Having had a rough time in South Africa, Sri Lanka thought they were coming back to the comforts of home, to play a team they have nearly always crushed.
They had endured Newlands' seam movement, suffered on a hard Port Elizabeth pitch, and been lavishly flogged at the Bullring, but oh, at last, the sweaty embrace of Mother Lanka. See how her tawny tracks gleam a glorious amber at sunset. Doesn't the dust that rise from her surfaces bring a tear to the eye? And her curators, oh, such curators - so friendly and helpful the mere sight of them makes you want to leap into their arms and weep. After the mean groundstaff in South Africa, these men will know how to treat you right. They will whisper reassuringly in your ear. You're in safe hands now. Everything is going to be alright.
The thing with coming home, though, is that things aren't always in perfect order. Maybe the water coming out of the tap is a curious brown. At times, sparks will fly out of the power sockets. Occasionally you'll discover that entire generations of rodents have lived, loved and died in some corner of the kitchen. On Saturday Sri Lanka's batsmen were faced - for the first time in the series - with problems that required prompt solving, but they proved to be the kinds of homeowners that will flee quickly to the nearest hotel, and call in folks who are willing to get their hands dirty. Apart from Dimuth Karunaratne, they chose to pass the job to Sri Lanka's bowlers.
Bangladesh's attack was always going to test Sri Lanka at some point. Mustafizur Rahman picked this day, and a clever strategy after lunch, loping impishly in from around the wicket at the right-handers, sending some balls straight, slyly seaming others away. Kusal Mendis might have been unlucky to have a not out decision overturned, but chances are he sent a thin edge to the keeper (Karunaratne basically admitted as much at the end of the day). Dinesh Chandimal reached out to drive the bowler soon after, and was out in similar fashion. Dhananjaya de Silva got the best ball of the three, but didn't himself have to offer a shot. When Asela Gunaratne and Niroshan Dickwella fell at the other end, Sri Lanka had lost five top-order wickets for 47, and Sri Lanka's tail-end handymen, who hail not from Colombo or Kandy, but from places like Waduwawa and Debarawewa, were called on to come up with a solution.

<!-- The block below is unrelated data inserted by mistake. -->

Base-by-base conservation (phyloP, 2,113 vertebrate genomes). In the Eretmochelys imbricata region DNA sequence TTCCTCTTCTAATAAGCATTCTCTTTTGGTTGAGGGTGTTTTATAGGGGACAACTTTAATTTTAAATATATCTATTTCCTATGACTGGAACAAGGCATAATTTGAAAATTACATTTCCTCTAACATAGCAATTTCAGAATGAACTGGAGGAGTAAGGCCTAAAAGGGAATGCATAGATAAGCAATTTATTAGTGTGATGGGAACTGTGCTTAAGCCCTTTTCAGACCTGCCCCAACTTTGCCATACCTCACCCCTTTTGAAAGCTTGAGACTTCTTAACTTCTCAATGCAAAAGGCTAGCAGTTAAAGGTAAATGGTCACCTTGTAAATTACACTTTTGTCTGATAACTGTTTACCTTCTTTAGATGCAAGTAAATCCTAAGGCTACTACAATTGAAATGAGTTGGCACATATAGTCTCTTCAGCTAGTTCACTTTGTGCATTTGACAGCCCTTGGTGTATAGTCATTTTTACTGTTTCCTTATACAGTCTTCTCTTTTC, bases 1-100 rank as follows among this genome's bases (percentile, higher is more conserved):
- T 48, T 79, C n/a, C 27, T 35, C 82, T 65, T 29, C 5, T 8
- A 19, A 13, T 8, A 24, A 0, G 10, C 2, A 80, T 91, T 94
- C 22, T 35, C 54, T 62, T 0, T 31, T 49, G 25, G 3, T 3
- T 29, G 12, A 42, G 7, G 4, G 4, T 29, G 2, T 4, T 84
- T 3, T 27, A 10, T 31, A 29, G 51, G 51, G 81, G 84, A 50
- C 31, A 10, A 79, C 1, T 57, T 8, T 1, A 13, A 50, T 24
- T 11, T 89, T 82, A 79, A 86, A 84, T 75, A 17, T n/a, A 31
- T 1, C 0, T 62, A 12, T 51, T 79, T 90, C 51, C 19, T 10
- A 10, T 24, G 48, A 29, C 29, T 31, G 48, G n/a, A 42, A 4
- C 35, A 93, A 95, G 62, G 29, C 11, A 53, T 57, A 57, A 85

Even Karunaratne - the one top order batsman who didn't balk at Saturday's difficulties - seemed confused by some situations. Karunaratne has recently been the sultan of the soft dismissal, poking balls to short cover, slapping them to point, almost always seemingly in a race to the dressing room with his fellow opener. Today he made it to the middle of the innings, and so unfamiliar was he with a reality in which he was the last recognised batsman - and the innings' prized scalp - that he was befuddled as to how he should react. Where just after lunch, he had scored at close to a run-a-ball in the company of Kusal Mendis, Karunaratne managed only 10 off the last 38 deliveries he faced before tea. At one stage he seemed to want to shield Dilruwan Perera - a half-centurion from the previous Test - from the strike. It brought to mind tribesmen from isolated Amazon settlements, who have only seen the jungle all their lives, and are awestruck when they see anything as advanced as a bullock cart, or a building taller than a tree.
He had, though, batted beautifully in the first three hours of the day, and Sri Lanka have him to thank for their slim lead in the match. His celebrations at reaching a fifth Test hundred were decidedly muted - the helmet stayed on. "Honestly, I was so focused that I didn't realize that my hundred had come," Karunaratne said. "I wanted to stay not out and put pressure on Bangladesh. I wanted to stay not out till stumps. I was disappointed when I was dismissed."
His exit left the job squarely in the hands of Sri Lanka's fix-it men, who over the course of the last year, have cleaned up many a top-order mess. If Sri Lanka are to escape in this Test, Rangana Herath will need his toolkit again on Sunday. Suranga Lakmal and Dilruwan Perera will need to step out of their trucks ready for action, with sleeves rolled up.
This has been a theme of Sri Lanka's Test cricket in the last three years: pampered batsmen have long stretches in the team and are endlessly cared for by coaches, even through spells of poor form. The bowlers who have to contend with terrible fielding, weird captaincy, injuries, and still often find their places under threat, wind up having to do most of the work.